What Are the Top China ETFs for 2018?

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Trade tensions are high heading into 2019, and it’s not looking like the U.S. or China are going to be making any resolutions this new year. Authorities in the two countries have enacted new tariffs on products that are commonly exchanged, including cars, smartphones, and soybeans. President Donald Trump and President Xi Jinping agreed upon a temporary truce at the G20 Summit earlier in December, but investors and market analysts are holding their breaths for the next chapter in the U.S.-China trade war.

Trade tensions or not, many U.S. exchange-traded funds (ETFs) remain interested in China-based corporations. In fact, there are a number of ETFs focused exclusively on China equities at this time. For many of these funds, the fallout from the U.S.-China trade war has been disastrous. In fact, at the time of writing, only a handful of ETFs investing in China have managed to eke out positive returns year-to-date. In this article, we take a closer look at some of the best — or in many cases, the least bad — ETF performers investing in Chinese companies right now.


Direxion Daily CSI 300 China A Share Bear 1X Shares (CHAD)

When it’s been a bad year for stocks, that probably means it’s been a good year for inverse exposure ETFs. As the name suggests, holders of inverse exposure funds like the Direxion Daily CSI 300 China A Share Bear 1X Shares ETF (CHAD) see positive returns when stocks decrease in price. CHAD stands out for being the only China-focused ETF to win double-digit gains so far in 2018. The downside is that CHAD is still a relatively small fund, with total assets of just under $80 million.

CHAD has seen year-to-date gains of 23.45%. The fund’s top three holdings include China Ping An Bank (7.09% of the portfolio), Moutai (3.51%), and Merchants Bank (3.03%).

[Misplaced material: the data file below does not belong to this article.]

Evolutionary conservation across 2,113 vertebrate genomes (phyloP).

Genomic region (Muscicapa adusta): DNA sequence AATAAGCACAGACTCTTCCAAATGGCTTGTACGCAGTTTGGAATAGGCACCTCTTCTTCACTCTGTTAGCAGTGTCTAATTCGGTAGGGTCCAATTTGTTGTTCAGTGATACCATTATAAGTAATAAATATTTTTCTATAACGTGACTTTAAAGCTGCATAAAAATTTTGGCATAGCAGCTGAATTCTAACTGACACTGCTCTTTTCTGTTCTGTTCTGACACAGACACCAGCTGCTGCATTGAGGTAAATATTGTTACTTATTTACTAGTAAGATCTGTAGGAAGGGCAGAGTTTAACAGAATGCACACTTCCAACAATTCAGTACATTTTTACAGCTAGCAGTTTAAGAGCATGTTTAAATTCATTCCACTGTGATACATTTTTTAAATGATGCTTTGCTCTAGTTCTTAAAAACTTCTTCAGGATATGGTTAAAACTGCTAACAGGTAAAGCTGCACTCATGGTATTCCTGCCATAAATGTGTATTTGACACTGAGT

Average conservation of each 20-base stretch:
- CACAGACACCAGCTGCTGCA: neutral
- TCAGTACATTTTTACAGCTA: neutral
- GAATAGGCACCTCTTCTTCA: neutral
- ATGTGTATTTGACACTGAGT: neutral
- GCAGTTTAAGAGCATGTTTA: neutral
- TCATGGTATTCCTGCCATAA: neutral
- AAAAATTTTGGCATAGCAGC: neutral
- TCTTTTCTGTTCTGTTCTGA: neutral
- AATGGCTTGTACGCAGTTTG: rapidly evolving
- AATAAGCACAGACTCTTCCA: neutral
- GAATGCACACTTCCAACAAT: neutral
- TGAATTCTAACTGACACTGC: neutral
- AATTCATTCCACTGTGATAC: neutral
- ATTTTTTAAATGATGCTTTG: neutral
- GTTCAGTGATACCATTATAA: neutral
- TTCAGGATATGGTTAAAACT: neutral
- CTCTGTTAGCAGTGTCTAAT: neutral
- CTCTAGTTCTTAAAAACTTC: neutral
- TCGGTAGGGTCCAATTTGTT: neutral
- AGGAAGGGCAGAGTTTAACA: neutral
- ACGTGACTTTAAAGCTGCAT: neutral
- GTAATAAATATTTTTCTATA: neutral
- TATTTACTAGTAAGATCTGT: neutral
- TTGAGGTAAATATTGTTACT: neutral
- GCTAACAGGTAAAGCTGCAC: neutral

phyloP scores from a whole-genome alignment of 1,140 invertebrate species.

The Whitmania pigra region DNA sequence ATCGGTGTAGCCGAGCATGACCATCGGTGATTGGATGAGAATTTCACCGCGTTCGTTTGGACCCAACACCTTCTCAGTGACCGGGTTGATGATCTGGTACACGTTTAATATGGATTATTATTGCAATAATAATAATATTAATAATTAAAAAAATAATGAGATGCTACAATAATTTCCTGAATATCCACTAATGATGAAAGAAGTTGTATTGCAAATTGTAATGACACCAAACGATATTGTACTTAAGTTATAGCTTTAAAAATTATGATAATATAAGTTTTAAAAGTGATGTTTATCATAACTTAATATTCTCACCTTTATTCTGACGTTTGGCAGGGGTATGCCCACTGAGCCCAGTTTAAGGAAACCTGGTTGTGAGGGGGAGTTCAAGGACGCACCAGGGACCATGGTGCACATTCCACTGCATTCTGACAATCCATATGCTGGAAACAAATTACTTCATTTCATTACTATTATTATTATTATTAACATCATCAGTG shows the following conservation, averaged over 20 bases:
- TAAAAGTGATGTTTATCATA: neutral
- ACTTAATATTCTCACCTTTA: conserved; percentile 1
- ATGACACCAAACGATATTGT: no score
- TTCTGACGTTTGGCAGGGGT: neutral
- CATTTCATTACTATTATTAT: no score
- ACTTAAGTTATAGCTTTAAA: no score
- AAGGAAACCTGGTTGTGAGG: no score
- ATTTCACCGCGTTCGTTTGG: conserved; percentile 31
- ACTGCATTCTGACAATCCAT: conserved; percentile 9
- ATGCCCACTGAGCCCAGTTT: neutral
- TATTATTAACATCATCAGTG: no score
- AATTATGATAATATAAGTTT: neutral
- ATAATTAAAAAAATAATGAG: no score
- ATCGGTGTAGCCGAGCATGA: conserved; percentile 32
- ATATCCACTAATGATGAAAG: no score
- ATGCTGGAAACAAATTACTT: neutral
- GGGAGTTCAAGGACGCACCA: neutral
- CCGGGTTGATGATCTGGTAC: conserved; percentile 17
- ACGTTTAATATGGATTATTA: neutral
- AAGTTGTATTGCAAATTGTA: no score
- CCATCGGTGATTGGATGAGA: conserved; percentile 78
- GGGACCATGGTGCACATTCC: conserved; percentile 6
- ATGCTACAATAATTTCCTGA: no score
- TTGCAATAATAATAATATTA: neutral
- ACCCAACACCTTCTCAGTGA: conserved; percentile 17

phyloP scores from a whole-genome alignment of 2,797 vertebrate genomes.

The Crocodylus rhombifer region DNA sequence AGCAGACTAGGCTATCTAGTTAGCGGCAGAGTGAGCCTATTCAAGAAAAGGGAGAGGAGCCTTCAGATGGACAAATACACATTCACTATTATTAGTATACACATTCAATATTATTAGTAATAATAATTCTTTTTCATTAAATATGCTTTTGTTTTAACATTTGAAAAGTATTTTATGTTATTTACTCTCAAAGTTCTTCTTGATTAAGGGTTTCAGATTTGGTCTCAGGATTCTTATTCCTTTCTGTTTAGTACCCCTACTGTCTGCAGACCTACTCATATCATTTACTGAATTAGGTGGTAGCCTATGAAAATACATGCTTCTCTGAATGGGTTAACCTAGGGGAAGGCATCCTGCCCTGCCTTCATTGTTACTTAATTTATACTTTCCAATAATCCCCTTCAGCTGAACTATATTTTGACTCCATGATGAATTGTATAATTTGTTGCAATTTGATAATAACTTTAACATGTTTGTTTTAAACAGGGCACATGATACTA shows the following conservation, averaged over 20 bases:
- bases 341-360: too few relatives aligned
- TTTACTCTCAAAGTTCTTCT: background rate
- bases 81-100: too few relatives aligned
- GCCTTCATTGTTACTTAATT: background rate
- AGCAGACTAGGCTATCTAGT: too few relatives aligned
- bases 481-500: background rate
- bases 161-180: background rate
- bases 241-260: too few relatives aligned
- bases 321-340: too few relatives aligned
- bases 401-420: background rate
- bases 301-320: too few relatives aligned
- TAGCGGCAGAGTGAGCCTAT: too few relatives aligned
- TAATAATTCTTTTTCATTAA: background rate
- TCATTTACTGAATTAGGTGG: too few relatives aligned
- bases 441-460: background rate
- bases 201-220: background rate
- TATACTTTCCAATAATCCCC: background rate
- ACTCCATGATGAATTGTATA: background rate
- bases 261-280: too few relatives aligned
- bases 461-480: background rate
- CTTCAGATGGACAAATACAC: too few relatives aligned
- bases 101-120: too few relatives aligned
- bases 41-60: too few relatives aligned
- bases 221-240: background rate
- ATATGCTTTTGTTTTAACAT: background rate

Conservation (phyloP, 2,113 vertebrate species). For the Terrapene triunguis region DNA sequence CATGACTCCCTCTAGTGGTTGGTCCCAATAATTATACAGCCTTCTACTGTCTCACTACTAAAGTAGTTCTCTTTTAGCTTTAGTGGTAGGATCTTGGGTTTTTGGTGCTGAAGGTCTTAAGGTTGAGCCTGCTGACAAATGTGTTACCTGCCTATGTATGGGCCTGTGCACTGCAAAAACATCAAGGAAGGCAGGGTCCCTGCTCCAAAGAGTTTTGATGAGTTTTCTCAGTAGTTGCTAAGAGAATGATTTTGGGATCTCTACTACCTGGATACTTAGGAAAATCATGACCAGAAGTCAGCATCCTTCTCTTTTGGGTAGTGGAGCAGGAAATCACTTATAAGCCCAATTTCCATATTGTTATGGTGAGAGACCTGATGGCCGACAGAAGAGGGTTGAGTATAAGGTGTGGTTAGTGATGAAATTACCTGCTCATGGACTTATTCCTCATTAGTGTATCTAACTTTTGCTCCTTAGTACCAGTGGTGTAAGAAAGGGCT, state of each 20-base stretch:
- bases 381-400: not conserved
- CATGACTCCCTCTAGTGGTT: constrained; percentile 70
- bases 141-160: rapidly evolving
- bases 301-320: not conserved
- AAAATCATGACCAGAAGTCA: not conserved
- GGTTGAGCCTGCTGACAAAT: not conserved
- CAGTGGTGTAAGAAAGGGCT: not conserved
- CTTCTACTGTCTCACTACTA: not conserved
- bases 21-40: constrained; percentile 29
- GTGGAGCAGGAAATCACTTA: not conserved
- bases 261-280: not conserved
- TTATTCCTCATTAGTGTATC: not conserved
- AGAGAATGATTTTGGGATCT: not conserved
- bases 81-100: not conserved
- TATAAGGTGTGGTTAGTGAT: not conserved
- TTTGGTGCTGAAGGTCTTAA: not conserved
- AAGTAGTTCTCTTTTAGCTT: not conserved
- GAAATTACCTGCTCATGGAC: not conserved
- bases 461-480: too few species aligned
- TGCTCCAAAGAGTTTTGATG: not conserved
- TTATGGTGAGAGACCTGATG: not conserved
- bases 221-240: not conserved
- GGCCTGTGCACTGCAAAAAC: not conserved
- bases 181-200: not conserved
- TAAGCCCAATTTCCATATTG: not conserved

iShares China Large-Cap ETF (FXI)

The iShares China Large-Cap ETF (FXI) is one of the largest funds invested in China in the world, with assets of more than $5.8 billion. FXI is also the best-performing China-focused ETF with more than $100 million in AUM for 2018 so far. Nonetheless, FXI has fallen by more than 10.9% year-to-date. FXI tracks 50 of the largest Chinese stocks traded on the Hong Kong Stock Exchange. It focuses on H-shares, P-chips, and Red Chips, as well as A-shares and other Chinese large-cap names.

The fund’s three largest holdings are Tencent Holdings (with a weight of close to 9%), China Construction Bank Corp. (8.85%), and Industrial and Commercial Bank of China (7.28%).


SPDR S&P China ETF (GXC)

With close to $954 million in AUM, the SPDR S&P China ETF (GXC) focuses on a broad index of Chinese shares. GXC does not focus on market cap size, although the fund is cap-weighted, with large-caps receiving the largest share. Unsurprisingly, GXC has been impacted by the slump in Chinese stocks, and the fund has lost just under 16% year-to-date.

GXC focuses just under a third of its portfolio on three names. The fund’s largest holding is Tencent Holdings, with a weight of 13.72%. Next up is Alibaba Group Holdings, with just under 12% weight. The third-largest holding is China Construction Bank Corporation, weighing in at 5.6%.


iShares MSCI China ETF (MCHI)

Like GXC, the iShares MSCI China ETF (MCHI) tracks an index of investable Chinese shares covering all market-cap sizes. Similarly, MCHI is also cap-weighted, although it tends to focus its investments on financials and technology. It’s worth noting that MCHI is about four times larger than GXC by assets and has roughly $3.73 billion in AUM at the time of writing. MCHI has declined by 16.4% so far in 2018.

MCHI’s top three holdings are exactly the same as those of GXC, although they are weighted somewhat differently. Tencent Holdings comes in first at just over 15%, followed by Alibaba Group at 12.67%, then China Construction Bank Corporation at 5.2%.


KraneShares Bosera MSCI China A Share ETF (KBA)

The KraneShares Bosera MSCI China A Share ETF (KBA) focuses on large- and mid-cap Chinese equities. KBA only holds companies which are included in the MSCI Emerging Markets index as well as the Shanghai and Shenzhen listings. KBA’s strategy has netted it a loss of 23.5% so far this year, which nonetheless means that this $314 million-fund is still one of the top performing large China ETFs.

KBA’s top holdings include Kweichow Moutai Co. (2.72% weight), Ping An Insurance Group (2.39%), and China Merchants Bank (1.86%).



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